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Sizing barefoot shoes at first is tricky – they fit quite differently than regular shoes and you might make a mistake on your first go around.
This little guide on sizing Vivobarefoot shoes (link to their website) will hopefully get you sorted out right away. Let’s quit the chit chat and run right into it.
I also cover various use-cases like sizing for athletic performance, sizing for hiking, and sizing for casual use.
THIS GUIDE IS UPDATED AND VALID AS OF NOV, 2023!
Edit 1: Here is a link to a 25% discount to any of the Vivobarefoot stores. Use code CNOMAD10 at checkout!
Table of Contents
How to size for barefoot shoes
Sizing barefoot shoes can be tricky and it’s a good idea to size up at first! Your feet will naturally spread out and even ‘grow’ after a while since your foot is no longer tightly confined by awkward and incorrect design. Here’s how to get your size for Vivobarefoot shoes:
- Get a tape measure/ruler, take off your socks.
- Place your heel against the wall, put your weight on your foot.
- Carefully mark down the exact length.
- For width, place foot against wall – ankle bone touching (or almost touching) wall.
- Place tape measure/ruler under foot, record widest part of foot.
- Repeat with other foot, note down all measurements.
With a measuring tape, my feet measure 28cm x 10cm. This is length by width at the widest part (5th metatarsal).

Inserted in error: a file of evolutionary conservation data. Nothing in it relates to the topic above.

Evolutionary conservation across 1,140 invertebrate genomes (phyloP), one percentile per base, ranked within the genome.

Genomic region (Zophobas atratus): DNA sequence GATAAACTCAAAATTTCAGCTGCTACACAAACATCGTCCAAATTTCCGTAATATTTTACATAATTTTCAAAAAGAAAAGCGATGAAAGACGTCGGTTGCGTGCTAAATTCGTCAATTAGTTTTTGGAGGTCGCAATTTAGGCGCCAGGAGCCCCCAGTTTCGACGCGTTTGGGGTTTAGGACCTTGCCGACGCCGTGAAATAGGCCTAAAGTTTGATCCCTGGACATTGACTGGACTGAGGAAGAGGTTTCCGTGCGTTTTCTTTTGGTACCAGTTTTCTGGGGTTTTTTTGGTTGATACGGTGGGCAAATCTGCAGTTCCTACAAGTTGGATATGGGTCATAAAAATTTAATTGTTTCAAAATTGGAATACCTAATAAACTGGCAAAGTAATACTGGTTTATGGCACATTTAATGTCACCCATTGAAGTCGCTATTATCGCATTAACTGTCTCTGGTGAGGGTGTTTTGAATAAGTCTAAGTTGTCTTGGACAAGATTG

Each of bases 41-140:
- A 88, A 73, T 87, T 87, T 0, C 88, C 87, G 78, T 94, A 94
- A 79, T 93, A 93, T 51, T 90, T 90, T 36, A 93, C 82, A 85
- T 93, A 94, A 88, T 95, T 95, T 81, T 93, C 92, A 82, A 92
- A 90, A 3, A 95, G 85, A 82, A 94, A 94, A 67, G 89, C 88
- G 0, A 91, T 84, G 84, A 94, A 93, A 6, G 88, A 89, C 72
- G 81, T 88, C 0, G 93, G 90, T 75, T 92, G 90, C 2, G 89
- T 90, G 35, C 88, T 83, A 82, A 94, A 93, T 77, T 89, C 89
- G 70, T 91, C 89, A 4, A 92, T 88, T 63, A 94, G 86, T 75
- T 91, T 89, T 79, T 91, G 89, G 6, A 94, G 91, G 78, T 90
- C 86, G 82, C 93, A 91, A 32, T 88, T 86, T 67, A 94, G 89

Refer to the Vivobarefoot sizing chart when making your choice.
In my example where my feet are 28cm long, I would therefor fit EU43, UK9, or US10, however, these are too tight! I use 44 in all of my Vivobarefoot shoes as 43 is too tight. Size one up!
And too, the people working at the Vivobarefoot stores told me to go even bigger! I decided to not but they were adamant on it.
I came from wearing Nike Free 5.0 shoes and Adidas Hyperboost type garbage, so below I’ve included my direct conversion from those and how my shoes fit.
Sizing Vivobarefoot Shoes from Adidas
I fit Adidas 44 shoes and actually fit perfectly into Vivobarefoot 44. Your mileage may differ. This was applicable to their running shoes.
Sizing Vivobarefoot Shoes from Nike
My Nike shoes however tell me that I’m an EU 45.5 or US 11.5, however my shoes without insole are still short. So if you fit US 11 or 12 Nike, you’ll probably want EU 44 Vivobarefoot.